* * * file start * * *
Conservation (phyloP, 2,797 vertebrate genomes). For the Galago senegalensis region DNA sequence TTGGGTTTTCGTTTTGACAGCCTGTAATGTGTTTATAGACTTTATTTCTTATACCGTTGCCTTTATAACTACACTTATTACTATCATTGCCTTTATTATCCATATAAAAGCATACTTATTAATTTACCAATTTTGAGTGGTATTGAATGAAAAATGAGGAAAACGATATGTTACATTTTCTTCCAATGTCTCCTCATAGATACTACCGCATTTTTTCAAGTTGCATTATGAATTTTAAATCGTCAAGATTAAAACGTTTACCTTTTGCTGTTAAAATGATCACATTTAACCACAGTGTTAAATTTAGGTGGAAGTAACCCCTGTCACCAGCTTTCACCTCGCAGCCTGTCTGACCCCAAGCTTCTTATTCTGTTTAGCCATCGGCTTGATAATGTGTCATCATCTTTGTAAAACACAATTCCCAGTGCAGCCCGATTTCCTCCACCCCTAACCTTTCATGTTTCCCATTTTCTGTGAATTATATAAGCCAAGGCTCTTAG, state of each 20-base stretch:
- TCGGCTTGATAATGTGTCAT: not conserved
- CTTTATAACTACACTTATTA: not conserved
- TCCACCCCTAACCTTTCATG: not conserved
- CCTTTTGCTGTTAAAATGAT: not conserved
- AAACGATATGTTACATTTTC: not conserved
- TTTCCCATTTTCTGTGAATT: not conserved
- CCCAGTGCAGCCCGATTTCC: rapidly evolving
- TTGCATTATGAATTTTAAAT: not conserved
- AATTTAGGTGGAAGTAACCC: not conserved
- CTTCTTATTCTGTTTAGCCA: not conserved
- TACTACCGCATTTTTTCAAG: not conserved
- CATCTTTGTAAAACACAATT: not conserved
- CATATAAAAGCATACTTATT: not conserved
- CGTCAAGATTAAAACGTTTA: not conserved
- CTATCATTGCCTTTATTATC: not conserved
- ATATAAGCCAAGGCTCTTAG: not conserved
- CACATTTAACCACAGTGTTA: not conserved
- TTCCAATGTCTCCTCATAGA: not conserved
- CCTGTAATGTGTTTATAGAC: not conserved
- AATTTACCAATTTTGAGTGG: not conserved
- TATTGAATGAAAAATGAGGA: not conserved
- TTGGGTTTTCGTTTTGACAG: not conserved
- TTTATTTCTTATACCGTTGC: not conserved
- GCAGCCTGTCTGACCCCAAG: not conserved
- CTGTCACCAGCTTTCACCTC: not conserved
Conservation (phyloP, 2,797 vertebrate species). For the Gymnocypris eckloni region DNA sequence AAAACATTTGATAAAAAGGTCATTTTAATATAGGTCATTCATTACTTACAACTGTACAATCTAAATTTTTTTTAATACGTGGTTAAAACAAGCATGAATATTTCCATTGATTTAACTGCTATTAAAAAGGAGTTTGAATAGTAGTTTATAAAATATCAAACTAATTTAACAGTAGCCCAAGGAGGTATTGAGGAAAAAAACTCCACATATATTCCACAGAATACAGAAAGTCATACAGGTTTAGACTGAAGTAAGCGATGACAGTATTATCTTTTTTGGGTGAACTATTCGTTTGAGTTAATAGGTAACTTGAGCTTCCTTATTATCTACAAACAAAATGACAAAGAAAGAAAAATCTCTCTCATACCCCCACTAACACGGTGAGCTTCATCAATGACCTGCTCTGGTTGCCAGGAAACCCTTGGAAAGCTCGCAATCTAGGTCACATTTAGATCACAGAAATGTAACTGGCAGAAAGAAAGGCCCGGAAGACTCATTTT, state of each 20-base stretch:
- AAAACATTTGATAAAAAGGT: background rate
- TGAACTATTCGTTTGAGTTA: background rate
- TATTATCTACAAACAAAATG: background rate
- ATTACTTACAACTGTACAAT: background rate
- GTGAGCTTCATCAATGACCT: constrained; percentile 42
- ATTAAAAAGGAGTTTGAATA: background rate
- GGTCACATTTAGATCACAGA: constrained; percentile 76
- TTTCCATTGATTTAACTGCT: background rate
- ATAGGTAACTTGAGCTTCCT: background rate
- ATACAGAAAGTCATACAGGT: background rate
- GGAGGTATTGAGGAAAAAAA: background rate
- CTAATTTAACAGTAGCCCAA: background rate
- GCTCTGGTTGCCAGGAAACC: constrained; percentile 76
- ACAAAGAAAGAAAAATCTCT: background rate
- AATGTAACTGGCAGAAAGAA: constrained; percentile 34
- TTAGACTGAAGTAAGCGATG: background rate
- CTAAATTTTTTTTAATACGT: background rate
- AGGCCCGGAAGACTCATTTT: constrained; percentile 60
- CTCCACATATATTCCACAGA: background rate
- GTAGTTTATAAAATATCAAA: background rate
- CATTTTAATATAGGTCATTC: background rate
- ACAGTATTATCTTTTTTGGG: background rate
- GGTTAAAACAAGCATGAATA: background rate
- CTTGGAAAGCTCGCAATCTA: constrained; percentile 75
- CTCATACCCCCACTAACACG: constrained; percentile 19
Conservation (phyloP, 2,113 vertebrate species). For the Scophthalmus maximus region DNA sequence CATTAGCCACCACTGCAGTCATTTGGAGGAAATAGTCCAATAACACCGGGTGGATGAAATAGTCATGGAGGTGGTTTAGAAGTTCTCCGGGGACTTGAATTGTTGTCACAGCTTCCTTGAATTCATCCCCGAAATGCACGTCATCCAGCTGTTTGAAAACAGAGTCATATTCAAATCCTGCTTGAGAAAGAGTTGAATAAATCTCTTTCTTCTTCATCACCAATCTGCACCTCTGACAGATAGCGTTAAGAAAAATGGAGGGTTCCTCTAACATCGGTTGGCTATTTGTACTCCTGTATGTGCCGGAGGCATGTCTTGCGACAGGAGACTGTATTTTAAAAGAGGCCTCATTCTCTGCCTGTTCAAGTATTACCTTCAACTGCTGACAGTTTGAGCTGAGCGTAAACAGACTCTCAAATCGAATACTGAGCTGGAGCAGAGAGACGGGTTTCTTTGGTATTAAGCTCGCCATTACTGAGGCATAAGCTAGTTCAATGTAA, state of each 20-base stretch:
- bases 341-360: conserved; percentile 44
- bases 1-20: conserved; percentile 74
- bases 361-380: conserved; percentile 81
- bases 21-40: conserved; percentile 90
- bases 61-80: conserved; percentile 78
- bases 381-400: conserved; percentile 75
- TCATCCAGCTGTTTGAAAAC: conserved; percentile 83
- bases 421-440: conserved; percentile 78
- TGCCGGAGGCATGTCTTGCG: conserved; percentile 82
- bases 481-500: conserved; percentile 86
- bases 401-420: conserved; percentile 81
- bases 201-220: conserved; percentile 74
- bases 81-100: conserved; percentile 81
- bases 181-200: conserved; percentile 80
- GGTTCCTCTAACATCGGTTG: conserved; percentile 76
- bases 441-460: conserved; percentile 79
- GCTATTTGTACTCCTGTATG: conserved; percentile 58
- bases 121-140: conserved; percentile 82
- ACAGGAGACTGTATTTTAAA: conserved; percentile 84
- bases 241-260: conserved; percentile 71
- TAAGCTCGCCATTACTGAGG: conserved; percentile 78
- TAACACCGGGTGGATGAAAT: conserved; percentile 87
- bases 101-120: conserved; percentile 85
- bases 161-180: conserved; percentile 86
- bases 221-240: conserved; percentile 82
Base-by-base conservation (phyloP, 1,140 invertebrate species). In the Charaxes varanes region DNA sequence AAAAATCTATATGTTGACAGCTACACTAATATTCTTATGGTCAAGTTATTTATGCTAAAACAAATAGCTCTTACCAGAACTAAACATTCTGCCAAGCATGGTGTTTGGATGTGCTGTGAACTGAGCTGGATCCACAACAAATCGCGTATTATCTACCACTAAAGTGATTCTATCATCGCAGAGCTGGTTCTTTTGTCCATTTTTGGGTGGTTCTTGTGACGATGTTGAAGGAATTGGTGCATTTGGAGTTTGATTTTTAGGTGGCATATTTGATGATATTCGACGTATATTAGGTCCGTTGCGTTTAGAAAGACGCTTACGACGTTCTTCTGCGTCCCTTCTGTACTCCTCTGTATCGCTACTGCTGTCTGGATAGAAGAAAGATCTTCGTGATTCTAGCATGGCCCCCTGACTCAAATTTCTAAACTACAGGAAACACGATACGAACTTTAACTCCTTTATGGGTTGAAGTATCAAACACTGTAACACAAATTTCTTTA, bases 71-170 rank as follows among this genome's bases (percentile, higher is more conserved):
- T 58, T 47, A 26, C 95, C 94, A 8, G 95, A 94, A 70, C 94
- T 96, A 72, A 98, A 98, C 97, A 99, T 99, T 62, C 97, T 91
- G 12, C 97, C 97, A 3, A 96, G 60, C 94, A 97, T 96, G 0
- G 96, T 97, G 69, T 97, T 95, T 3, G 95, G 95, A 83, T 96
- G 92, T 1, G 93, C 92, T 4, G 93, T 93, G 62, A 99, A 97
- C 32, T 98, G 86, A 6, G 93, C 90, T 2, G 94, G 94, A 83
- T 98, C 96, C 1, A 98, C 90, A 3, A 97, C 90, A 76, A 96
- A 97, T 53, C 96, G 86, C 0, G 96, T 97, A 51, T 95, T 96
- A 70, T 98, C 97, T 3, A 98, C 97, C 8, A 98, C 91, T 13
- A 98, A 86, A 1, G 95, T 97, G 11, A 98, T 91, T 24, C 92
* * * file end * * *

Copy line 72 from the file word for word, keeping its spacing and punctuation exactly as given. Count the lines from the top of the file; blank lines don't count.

- ACAGGAGACTGTATTTTAAA: conserved; percentile 84